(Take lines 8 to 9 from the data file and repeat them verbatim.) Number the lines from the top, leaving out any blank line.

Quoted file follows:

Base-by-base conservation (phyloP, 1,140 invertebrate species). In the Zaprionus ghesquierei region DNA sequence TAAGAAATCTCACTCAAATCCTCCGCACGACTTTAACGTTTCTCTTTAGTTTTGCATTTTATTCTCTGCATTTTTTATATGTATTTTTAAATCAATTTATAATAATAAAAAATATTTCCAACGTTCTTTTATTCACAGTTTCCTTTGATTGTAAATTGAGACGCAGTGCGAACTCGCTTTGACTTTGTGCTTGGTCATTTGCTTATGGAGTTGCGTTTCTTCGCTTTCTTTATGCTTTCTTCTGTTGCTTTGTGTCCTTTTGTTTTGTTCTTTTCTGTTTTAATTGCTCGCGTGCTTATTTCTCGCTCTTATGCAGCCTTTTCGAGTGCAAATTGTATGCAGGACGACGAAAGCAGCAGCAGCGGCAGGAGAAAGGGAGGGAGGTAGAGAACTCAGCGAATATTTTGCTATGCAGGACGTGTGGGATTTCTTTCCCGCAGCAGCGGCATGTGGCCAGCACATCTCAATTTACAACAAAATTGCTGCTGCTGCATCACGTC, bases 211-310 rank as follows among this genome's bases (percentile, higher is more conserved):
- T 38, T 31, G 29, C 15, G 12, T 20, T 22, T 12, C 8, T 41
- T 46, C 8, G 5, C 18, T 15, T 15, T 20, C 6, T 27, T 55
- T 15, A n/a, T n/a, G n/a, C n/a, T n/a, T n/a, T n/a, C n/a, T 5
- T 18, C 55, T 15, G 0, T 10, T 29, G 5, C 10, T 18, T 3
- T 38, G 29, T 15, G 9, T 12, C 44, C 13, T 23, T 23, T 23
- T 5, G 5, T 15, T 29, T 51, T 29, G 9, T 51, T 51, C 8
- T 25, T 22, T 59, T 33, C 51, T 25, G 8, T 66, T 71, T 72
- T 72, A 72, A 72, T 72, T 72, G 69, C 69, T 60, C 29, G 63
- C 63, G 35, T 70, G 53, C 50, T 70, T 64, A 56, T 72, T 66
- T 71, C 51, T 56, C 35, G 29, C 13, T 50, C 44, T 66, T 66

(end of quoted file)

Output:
- T 25, T 22, T 59, T 33, C 51, T 25, G 8, T 66, T 71, T 72
- T 72, A 72, A 72, T 72, T 72, G 69, C 69, T 60, C 29, G 63